To paraphrase some movie I’ve never seen: Blogs are like hemorrhoids. In the end, every asshole gets one.
I’ve been thinking long and hard about this First Post, this Great Manifesto of Coming-To-Be, that will explain exactly why the world needs another food blog. And, for weeks, I’ve been stymied. There are so many brilliant cooks, writers, and photographers out there, ready to scratch every possible culinary itch. And I’m just some punk kid with a spatula and a computer.
So I’ll try to make this brief.
I’ve wanted to be a writer since I was a kid. It’s my dream. They say “write what you know,” and one of the things I know best is food.
I love to eat. I love it all–bright, earthy, rich, light, tangy, salty, sweet. I can talk endlessly about the textures of a dish, from silky to crunchy and everything in between. I adore herbs and spices dancing together in surprising ways. I dream about vegetables (no, seriously, I do). I don’t remember a time when my senses weren’t alive to the possibilities of food. And I love cooking almost as much as I love eating. The wild mix of alchemy and art that takes place in a kitchen is one of the most exciting things I can think of.
But food, for me, has baggage. In 2000, when I was just barely into my teens, I was diagnosed with polycystic ovarian syndrome (PCOS) and insulin resistance. I couldn’t metabolize sugar properly, so I craved it; I needed to lose weight, and instead I gained it. After years of struggle, I’m finally in a better place, thanks to new medication and excellent care. But for a long time I was conditioned to believe that food was the enemy, and that my love of it was harming me.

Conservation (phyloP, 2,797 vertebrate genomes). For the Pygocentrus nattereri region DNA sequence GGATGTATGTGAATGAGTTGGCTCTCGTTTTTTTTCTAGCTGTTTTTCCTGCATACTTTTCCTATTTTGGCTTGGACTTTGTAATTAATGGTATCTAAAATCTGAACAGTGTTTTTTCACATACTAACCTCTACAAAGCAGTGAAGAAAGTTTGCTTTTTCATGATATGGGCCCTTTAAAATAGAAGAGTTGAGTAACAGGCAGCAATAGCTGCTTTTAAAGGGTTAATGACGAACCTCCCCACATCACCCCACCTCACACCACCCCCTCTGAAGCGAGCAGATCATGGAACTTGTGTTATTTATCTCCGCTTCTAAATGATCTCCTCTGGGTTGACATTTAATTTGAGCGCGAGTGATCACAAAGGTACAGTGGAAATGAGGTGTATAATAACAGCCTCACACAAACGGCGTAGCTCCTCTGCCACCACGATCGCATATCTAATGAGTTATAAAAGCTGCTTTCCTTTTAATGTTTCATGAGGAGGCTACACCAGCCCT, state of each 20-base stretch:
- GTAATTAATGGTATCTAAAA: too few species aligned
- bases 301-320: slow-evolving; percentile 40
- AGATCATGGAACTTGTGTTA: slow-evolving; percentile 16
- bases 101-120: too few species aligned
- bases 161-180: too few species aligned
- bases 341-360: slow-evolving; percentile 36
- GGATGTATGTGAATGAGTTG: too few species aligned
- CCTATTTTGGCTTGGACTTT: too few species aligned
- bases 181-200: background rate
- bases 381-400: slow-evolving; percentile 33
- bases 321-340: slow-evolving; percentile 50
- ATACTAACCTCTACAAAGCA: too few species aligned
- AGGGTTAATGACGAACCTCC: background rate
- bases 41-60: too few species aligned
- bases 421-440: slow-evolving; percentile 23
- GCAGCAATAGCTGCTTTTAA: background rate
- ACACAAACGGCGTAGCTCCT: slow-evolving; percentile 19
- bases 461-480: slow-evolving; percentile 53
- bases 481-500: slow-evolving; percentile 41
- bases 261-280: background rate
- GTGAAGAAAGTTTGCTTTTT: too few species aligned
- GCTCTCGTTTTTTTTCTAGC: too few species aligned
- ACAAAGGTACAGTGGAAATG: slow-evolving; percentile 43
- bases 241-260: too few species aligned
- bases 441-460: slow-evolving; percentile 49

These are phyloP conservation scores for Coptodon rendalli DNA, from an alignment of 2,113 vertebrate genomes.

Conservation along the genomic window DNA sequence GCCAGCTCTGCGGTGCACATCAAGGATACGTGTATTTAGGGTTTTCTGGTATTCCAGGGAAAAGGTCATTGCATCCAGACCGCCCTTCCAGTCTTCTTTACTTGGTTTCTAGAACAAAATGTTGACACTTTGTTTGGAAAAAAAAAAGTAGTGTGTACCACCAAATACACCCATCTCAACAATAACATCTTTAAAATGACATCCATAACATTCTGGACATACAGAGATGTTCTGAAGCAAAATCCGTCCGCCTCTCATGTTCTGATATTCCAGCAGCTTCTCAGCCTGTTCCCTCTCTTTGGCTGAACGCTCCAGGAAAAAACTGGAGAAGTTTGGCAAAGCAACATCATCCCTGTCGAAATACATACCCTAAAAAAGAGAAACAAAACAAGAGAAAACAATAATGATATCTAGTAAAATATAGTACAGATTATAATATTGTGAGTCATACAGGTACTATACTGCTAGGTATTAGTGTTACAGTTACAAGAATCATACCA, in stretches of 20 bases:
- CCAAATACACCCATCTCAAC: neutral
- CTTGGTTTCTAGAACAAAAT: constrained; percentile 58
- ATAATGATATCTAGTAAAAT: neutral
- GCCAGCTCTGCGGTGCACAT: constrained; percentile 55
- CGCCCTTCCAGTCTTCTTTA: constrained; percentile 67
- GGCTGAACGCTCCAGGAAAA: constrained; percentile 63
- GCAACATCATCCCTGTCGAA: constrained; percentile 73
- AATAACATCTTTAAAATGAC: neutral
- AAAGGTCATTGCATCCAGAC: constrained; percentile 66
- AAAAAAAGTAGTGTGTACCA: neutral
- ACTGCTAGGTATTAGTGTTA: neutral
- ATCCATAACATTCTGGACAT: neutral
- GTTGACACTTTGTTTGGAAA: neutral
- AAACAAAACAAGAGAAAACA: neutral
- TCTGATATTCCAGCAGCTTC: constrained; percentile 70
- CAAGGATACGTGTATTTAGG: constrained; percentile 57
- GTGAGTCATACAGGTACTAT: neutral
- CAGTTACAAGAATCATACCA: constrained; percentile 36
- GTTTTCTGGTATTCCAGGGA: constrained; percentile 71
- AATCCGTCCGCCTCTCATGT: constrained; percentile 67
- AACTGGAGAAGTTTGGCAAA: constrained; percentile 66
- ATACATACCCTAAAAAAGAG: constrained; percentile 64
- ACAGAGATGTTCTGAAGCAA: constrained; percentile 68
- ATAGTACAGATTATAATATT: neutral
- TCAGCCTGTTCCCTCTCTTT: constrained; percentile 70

So this blog is a chronicle of my attempts to reconcile these two halves of the circle: the love of food and the need to keep it at bay. And so far, I’ve already come to one firm conclusion: Taste trumps everything. I want food that is vibrant, lush, full of nutrition and oomph. I want to be free in the kitchen to cook as the spirit moves me, to try new things, to surprise myself, to fail. I want recipes that are tissue-paper patterns, not fully-stitched garments. And I want to share the whole exhilarating, terrifying, belly-filling experience with you, my dear reader.
J. Alfred Prufrock asked, “Do I dare to eat a peach?” Well, I’m daring.